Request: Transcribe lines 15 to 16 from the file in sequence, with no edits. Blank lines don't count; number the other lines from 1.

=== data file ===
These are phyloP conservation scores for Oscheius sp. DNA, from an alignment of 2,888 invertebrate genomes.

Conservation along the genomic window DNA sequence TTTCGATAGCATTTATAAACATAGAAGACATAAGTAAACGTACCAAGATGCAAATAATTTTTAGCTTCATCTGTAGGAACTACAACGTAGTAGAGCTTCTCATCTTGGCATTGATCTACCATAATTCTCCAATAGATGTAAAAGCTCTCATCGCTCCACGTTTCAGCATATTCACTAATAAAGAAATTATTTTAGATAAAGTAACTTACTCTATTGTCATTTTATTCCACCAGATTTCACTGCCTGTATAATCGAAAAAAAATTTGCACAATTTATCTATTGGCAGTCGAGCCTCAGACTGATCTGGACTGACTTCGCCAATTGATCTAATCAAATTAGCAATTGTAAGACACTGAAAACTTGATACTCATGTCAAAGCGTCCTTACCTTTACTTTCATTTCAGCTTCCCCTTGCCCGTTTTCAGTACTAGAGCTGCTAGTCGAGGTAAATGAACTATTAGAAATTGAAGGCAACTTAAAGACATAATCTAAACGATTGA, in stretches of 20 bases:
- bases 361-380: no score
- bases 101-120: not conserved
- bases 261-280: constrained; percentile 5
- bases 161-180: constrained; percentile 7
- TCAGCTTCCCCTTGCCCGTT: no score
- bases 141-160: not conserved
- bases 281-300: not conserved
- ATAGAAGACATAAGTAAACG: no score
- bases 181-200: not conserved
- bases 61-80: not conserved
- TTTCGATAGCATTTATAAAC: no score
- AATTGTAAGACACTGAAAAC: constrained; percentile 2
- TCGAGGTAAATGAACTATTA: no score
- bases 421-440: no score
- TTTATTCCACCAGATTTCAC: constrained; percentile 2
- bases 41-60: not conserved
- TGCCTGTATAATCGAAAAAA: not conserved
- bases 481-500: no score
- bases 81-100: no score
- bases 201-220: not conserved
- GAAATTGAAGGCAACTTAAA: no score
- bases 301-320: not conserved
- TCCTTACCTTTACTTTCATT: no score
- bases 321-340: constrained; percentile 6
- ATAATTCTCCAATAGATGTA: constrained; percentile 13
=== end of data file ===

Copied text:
- TCGAGGTAAATGAACTATTA: no score
- bases 421-440: no score